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Spawning education at Spokane Fish Hatchery

Rainbow trout eggs in a fish hatchery tray. (FILE The Spokesman-Review)
Rainbow trout eggs in a fish hatchery tray. (FILE The Spokesman-Review)

Fishing-season openers in March and April are highly anticipated dates for Eastern Washington anglers. But the most important period of the year for anglers who frequent the region’s trout lakes is November and December – rainbow spawning time at the Spokane Fish Hatchery.

I was a teen volunteer helping Washington Department of Fish and Wildlife hatchery staff last year during the Christmas-New Year school break to get a hands-on education on what goes into restocking lakes for fishermen.

My day started with other helpers at 7:30 a.m. in the refreshing winter weather outside at the female breeder trout tanks. We corralled the fish with big, underwater fences called “crowders,” and caught them in nets. The fish were transferred to oval-shaped tubs. Sedatives in the water calmed them.

Each fish was tested for “ripeness” by applying a gentle pressure to its midsection. If a few eggs came out, we put the fish into a submergible cage for holding the egg-collectable fish. Fish that weren’t ripe were returned to the tank to be spawned another day.

Each female spawner was lifted to a tray so a sterilized needle attached to an air pump could be inserted into the fish’s stomach. As a puff of air was injected and we rubbed the fish’s midsection, a stream of eggs shot out. This didn’t hurt the fish. The eggs looked like pea-sized spheres of amber.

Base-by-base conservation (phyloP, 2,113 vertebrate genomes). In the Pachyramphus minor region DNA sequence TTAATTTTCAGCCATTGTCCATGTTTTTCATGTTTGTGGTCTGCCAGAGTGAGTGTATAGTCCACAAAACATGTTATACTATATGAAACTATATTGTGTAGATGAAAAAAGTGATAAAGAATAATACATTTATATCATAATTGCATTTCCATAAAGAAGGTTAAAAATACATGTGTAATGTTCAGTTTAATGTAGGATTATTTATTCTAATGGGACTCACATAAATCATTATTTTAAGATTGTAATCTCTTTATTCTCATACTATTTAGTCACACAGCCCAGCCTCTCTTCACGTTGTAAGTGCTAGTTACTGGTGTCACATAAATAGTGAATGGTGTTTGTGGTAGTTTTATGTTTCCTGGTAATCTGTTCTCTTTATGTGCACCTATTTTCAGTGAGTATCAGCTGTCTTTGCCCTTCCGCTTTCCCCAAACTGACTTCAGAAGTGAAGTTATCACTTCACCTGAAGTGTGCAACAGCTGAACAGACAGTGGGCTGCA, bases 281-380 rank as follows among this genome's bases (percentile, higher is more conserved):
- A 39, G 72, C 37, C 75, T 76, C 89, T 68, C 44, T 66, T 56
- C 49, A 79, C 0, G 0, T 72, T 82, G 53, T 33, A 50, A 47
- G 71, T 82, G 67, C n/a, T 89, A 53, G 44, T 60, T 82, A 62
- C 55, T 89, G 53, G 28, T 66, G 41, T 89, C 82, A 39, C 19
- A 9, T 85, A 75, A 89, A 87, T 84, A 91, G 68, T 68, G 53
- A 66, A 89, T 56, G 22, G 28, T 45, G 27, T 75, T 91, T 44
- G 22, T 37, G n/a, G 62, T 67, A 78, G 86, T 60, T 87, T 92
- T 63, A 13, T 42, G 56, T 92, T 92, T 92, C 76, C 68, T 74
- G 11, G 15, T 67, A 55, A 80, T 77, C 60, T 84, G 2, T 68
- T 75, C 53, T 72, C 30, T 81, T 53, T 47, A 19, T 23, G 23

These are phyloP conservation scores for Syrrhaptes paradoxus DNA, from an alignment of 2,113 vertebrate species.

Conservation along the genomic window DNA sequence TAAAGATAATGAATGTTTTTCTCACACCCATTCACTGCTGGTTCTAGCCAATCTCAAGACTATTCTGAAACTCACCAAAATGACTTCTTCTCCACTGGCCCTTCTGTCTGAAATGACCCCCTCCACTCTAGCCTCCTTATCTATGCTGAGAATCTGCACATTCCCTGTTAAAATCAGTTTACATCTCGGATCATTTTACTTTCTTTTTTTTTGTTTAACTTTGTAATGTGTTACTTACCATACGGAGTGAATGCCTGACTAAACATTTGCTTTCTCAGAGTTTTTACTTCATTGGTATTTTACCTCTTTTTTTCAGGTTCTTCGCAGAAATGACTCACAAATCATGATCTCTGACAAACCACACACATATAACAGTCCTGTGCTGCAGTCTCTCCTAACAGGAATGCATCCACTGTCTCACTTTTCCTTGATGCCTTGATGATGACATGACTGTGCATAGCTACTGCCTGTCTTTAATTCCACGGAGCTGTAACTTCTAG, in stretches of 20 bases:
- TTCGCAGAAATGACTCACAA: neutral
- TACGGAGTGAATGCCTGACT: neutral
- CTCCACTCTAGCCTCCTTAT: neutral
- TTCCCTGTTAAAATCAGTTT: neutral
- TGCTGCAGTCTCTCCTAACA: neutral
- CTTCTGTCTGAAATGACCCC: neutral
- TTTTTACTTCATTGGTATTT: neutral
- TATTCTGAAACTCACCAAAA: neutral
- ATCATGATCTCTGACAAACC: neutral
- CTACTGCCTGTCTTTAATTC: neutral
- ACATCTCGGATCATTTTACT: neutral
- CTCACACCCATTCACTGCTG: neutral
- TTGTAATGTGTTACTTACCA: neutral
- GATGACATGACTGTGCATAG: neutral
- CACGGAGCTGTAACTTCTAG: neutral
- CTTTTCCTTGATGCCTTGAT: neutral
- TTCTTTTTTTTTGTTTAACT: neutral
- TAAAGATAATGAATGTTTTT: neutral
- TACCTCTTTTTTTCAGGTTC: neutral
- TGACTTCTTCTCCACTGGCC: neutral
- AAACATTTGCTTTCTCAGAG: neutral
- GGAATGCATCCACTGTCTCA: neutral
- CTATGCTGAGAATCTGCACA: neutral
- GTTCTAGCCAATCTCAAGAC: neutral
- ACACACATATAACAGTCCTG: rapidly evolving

The crew collected hundreds of thousands of eggs from the female brood stock before hatchery manager Ace Trump led us to the male fish.

Even though these trout were big, strong and more than a foot long, they would not be sedated. The crew must wrestle each slippery, writhing and clearly displeased fish while trying to squeeze its sperm into the red plastic cups commonly used at college parties.

Donning a cotton glove for extra grip, we scooped up a fish with a long-handled net, grabbed its tail, held it over a cup and squeezed its midsection with an ungloved hand. The milt streamed out. We squeezed five fish per cup. Hatchery workers eventually would fertilize the eggs with measured amounts of milt.

I enjoyed squeezing a bunch of fish that day, but if I ever see anybody drinking out of one of those cups again, I will probably barf.

My last task was counting any dead fish in the round ponds and removing them to help hatchery workers monitor for illnesses in the ponds. Sometimes I’d have to comb through fish dung on the bottom of the tank to see if it hid any dead fish.

Hatchery work may sound disgusting. I admit I came home, dumped my clothes in the laundry and scrubbed myself clean. But spawning trout is a delicate and complex job. The workers need to be on the top of their game while performing their tasks.

And what teenager wouldn’t relish coming home and giving his mother all the details of a day at the hatchery?

“Mom, guess what I touched today!”

“I don’t know, Sam, what all did you touch today?”

“I touched dead fish, fish poo, fish sperm, fish eggs, and FISH!”

My mom got the last laugh, though.

“What’s for dinner?” I asked after my failed attempt at grossing her out.

“Fish sticks!” she announced.

Sam Richardson is a junior at North Central High School.

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